Assuntos
Modelos Biológicos , Febre Amarela/transmissão , Aedes/virologia , África , Animais , Teorema de Bayes , Biologia Computacional , Humanos , Modelos Estatísticos , Febre Amarela/epidemiologia , Vírus da Febre Amarela
3.
PLoS Negl Trop Dis ; 13(8): e0007661, 2019 08.
Artigo em Inglês | MEDLINE | ID: mdl-31425507

RESUMO

BACKGROUND: French Guiana, a French overseas department located in South America between Brazil and Surinam, is the only European territory geographically located in the Amazonian forest complex and is considered endemic for yellow fever (YF). In the context of the emergent threat of YF in Latin America, we conducted a large household cross-sectional survey from June to October 2017 to estimate vaccination coverage in the population and to determine associations with sociodemographic and geographical characteristics. METHODOLOGY/PRINCIPAL FINDINGS: In total, 1,415 households and 2,697 individuals were included from the 22 municipalities of French Guiana. YF vaccination coverage was estimated at 95.0% (95% CI: 93.4-96.2) in the entire territory but was spatially heterogeneous, with the lowest levels estimated in the western part of the territory along the Surinamese cross-border region, particularly in children under 16 years who were not enrolled in school, immigrant adults and disadvantaged populations with low socioeconomic indexes. CONCLUSIONS/SIGNIFICANCE: Despite the good vaccination coverage against YF in the general population of French Guiana resulting from the compulsory nature of YF vaccination for residents and travelers, there is an urgent need to improve vaccination coverage in vulnerable populations living in the northwestern part of the territory to limit the risk of transmission in the context of the emerging YF threat in South America. Despite the relative rarity of YF and the significant number of infectious and tropical diseases in French Guiana, clinicians should adopt a high index of suspicion for YF, particularly in vulnerable and at-risk populations.


Assuntos
Transmissão de Doença Infecciosa/prevenção & controle , Cobertura Vacinal/estatística & dados numéricos , Vacina contra Febre Amarela/administração & dosagem , Febre Amarela/epidemiologia , Febre Amarela/prevenção & controle , Adolescente , Adulto , Idoso , Criança , Pré-Escolar , Estudos Transversais , Demografia , Características da Família , Feminino , Guiana Francesa/epidemiologia , Humanos , Masculino , Pessoa de Meia-Idade , Fatores Socioeconômicos , Adulto Jovem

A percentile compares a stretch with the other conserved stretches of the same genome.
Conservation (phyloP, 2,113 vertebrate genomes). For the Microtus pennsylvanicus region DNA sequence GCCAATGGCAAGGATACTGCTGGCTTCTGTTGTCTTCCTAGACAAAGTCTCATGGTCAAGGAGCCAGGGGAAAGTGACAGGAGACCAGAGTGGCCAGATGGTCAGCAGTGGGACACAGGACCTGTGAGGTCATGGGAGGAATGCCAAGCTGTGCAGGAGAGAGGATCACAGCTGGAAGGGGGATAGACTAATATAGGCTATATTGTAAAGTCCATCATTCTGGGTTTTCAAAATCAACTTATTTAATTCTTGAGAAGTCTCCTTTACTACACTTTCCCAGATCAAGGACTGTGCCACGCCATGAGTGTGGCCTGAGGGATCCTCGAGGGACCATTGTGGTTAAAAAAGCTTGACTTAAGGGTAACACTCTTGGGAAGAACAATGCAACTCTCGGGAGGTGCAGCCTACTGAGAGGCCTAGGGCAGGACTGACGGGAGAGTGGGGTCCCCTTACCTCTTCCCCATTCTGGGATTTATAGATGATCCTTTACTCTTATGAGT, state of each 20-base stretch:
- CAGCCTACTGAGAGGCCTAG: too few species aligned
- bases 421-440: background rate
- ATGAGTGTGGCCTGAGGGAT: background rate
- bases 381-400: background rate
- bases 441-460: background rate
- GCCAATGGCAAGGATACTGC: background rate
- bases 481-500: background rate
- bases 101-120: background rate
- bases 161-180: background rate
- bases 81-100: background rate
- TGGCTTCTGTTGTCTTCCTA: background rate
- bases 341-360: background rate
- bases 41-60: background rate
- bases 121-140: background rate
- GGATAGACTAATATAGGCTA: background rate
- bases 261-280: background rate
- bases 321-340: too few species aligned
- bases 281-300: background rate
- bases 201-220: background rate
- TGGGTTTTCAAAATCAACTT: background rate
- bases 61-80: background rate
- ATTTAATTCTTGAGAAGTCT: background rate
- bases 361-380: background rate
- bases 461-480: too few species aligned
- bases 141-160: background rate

4.
Int J Infect Dis ; 87: 143-150, 2019 Oct.
Artigo em Inglês | MEDLINE | ID: mdl-31382047

RESUMO

OBJECTIVES: Yellow fever virus historically was a frequent threat to American and European coasts. Medical milestones such as the discovery of mosquitoes as vectors and subsequently an effective vaccine significantly reduced its incidence, in spite of which, thousands of cases of this deathly disease still occur regularly in Sub-Saharan Africa and the Amazonian basin in South America, which are usually not reported. An urban outbreak in Angola, consecutive years of increasing incidence near major Brazilian cities, and imported cases in China, South America and Europe, have brought this virus back to the global spotlight. The aim of this article is to underline that the preventive YFV measures, such as vaccination, need to be carefully revised in order to minimize the risks of new YFV outbreaks, especially in urban or immunologically vulnerable places. Furthermore, this article highlights the diverse factors that have favored the spread of other Aedes spp.-associated arboviral diseases like Dengue, Chikungunya and Zika, to northern latitudes causing epidemics in the United States and Europe, emphasizing the possibility that YFV might follow the path of these viruses unless enhanced surveillance and efficient control systems are urgently initiated.